Can you support CaringBridge during our March campaign? Generous donors like you ensure that CaringBridge remains ad-free, private and protected.
Mar 10, 2018
On Wednesday, January 3rd, 2018 David first learned he had throat cancer. He was experiencing a hoarse voice in the months leading up to this, so he went to see an ENT in Glenwood Springs, Colorado to find out what was happening. David was living in Aspen at the time, planning to spend the winter there after having arrived in Colorado from the east coast the first week of December. Since December 12th, he had felt very sick and was suffering from severe rheumatological-like symptoms throughout his whole body. (He later found out that this was a systemic problem as a result of the cancer wreaking havoc on his whole body.)
David's sister, Maribeth, lives in Telluride, Colorado, about a five-hour drive from Aspen, so when he learned he needed to have a biopsy, she drove up to help. They ended up spending the better part of the next four weeks crisscrossing the state to dial in his diagnosis and to line up the best treatment plan for him. It, of course, was the start of an immense emotional journey for all!
David's final diagnosis of Stage 4A laryngeal cancer has been frightening but through every bit of it, he has shown astounding courage and resilience. The tumor is both on his vocal chords and in his thyroid cartilage.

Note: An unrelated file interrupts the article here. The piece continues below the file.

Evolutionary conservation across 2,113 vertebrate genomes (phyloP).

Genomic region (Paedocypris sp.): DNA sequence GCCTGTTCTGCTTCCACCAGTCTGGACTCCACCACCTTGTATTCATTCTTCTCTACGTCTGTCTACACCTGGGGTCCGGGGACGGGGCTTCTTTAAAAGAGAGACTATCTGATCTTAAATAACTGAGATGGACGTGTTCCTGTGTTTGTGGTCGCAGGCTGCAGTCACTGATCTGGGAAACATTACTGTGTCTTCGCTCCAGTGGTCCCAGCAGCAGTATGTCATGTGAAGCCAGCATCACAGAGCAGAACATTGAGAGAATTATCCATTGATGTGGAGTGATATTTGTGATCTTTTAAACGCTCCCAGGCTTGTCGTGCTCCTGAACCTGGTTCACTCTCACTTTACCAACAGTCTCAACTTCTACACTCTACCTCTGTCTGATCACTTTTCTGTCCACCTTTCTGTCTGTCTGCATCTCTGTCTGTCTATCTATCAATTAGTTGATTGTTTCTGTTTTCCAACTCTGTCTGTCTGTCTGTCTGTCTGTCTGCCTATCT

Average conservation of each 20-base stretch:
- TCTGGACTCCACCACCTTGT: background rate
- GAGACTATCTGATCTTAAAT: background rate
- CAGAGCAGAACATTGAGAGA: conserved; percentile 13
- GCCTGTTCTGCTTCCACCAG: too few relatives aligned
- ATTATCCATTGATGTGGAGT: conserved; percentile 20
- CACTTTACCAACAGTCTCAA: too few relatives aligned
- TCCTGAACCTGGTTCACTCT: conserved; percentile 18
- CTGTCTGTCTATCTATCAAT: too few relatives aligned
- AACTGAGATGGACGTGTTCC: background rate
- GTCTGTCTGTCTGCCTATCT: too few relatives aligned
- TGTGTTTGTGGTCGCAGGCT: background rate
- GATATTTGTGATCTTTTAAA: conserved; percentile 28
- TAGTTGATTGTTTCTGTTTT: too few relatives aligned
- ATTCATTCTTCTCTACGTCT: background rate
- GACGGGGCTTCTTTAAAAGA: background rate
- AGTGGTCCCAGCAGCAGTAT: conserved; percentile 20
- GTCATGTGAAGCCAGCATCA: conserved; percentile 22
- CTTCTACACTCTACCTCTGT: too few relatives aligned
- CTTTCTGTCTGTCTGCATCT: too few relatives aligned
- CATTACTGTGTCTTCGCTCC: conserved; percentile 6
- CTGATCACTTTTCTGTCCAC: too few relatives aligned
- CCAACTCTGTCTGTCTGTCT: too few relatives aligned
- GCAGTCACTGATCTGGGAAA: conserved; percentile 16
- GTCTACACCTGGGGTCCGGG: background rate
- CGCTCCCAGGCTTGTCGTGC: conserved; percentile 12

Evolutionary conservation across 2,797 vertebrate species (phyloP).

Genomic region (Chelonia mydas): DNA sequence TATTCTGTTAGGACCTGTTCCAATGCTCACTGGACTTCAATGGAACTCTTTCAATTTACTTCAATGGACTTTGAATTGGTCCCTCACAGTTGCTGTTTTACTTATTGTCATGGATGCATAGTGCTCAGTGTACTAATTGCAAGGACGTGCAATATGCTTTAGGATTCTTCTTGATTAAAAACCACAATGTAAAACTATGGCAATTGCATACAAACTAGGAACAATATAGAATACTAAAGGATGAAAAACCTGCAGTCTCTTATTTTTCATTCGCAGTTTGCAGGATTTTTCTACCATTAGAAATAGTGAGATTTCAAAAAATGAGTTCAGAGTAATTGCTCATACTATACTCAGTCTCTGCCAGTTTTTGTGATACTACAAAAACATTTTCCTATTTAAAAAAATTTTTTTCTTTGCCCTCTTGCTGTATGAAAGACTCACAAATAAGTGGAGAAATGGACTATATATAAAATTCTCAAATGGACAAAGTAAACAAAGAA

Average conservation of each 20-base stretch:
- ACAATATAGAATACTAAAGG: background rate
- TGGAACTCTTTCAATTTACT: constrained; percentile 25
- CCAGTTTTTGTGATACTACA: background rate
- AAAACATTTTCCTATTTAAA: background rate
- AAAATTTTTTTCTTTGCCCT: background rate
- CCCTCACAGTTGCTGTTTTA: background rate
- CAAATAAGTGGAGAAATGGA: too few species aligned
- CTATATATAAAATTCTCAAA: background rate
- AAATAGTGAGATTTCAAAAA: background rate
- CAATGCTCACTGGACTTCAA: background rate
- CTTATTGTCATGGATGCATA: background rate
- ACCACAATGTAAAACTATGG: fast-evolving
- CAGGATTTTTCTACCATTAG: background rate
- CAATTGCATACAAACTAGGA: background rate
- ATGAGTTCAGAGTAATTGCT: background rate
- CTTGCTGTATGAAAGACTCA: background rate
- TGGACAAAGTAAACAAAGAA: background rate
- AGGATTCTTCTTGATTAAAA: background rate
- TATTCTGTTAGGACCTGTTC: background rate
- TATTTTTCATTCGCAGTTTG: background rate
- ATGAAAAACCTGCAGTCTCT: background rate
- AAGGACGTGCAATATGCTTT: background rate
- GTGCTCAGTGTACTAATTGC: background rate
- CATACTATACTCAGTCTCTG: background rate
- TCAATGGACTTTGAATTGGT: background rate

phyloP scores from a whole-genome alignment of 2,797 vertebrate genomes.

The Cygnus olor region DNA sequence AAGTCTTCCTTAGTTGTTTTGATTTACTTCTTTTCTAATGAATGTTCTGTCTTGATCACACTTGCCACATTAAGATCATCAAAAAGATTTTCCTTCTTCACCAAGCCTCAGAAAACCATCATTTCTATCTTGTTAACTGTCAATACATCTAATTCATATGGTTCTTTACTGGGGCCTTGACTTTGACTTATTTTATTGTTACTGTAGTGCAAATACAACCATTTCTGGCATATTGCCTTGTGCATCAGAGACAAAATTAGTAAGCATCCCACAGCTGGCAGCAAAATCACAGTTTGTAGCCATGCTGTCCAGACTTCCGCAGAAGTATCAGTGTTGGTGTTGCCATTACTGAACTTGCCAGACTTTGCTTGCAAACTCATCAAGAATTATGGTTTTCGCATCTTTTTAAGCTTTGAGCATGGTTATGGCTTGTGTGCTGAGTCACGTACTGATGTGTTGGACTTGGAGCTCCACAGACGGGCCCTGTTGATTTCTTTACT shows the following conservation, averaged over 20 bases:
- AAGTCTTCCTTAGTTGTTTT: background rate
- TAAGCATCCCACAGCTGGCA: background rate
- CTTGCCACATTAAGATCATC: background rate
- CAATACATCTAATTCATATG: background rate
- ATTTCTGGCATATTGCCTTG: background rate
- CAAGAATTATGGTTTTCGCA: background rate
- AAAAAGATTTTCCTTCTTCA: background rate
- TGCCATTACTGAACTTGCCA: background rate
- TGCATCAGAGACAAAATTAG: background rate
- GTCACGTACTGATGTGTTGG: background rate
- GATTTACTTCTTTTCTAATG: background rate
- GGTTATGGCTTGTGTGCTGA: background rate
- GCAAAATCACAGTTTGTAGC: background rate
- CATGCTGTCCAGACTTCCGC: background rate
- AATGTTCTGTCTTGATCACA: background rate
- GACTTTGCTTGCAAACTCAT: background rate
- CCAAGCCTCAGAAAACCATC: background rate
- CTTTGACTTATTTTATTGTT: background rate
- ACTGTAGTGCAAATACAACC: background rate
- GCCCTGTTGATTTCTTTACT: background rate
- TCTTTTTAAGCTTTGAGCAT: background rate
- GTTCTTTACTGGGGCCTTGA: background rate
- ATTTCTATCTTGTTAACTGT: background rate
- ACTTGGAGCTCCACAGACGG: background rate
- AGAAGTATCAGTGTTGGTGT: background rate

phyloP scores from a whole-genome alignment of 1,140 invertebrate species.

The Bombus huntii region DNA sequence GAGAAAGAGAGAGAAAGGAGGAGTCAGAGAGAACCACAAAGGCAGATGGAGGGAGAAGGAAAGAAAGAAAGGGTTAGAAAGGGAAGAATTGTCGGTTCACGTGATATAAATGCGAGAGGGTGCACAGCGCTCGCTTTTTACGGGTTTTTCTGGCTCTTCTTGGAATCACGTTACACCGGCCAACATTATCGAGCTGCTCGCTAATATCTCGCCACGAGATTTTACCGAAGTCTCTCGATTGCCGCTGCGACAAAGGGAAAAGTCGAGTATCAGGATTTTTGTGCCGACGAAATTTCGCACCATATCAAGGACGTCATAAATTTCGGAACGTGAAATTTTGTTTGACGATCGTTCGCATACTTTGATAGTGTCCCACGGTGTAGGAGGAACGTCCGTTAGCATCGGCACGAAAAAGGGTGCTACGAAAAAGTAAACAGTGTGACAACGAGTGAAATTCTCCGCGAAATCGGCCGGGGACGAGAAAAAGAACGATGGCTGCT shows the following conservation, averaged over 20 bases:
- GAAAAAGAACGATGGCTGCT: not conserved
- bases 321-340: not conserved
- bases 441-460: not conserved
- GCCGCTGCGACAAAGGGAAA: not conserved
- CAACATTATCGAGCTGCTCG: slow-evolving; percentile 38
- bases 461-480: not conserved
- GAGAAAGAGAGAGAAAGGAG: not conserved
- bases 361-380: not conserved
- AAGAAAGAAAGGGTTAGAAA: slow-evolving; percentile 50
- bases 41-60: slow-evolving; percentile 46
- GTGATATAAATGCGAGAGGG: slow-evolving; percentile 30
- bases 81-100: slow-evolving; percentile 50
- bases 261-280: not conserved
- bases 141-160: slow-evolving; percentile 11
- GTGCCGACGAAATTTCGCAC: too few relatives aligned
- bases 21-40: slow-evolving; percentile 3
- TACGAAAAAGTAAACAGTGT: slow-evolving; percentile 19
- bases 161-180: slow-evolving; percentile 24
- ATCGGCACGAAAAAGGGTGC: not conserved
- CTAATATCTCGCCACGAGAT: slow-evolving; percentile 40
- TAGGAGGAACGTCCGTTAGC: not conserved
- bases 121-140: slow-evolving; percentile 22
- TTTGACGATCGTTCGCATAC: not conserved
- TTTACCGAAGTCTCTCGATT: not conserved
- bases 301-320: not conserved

Geri, David's wife, drove in from their house in Bolton Landing, New York, by early February. After David and Maribeth found a very hopeful treatment plan at the University of Colorado Health in Denver, Geri set up a wonderful healing space–a hard-to-find apartment in Denver–for them to live throughout the duration of his treatment.
Dave's treatment involves a seven-week combined radiation/chemotherapy/immunotherapy program. He has radiation every day, Monday-Friday, which lasts about twenty-minutes per session. His last radiation is scheduled for Monday, April 9th–woo-hoo! The bigger celebrations will come much later, however, because apparently the three weeks after the treatment ends are the worst. He has chemotherapy three times, every 21 days and immunotherapy every two weeks. (More on that at a later date. There's much to report there because Dave is actually a part of a study put on by Pfizer.)
We are asking for support and prayers as David and his caretakers navigate their way through this arduous journey. Apparently throat cancer treatment is one of the most grueling cancer treatments of all. Everything passes by the throat–air, water and food–so breathing, drinking and eating become extremely challenging. We ask that you visualize David healthy, whole and well and strong as a mighty lion to be able to endure these aggressive protocols. We ask that you visualize him cancer free.
As of this writing (Saturday, March 10, 2018), David has just completed his third week of treatment. The good news is that his tumor is shrinking! The bad and much-expected news is that the side effects of the treatments are really beginning to set in. So it has become difficult for him to breathe and swallow. Still, he is being a trooper and we are all so proud of him.
Thank you in advance for any love and support you can provide.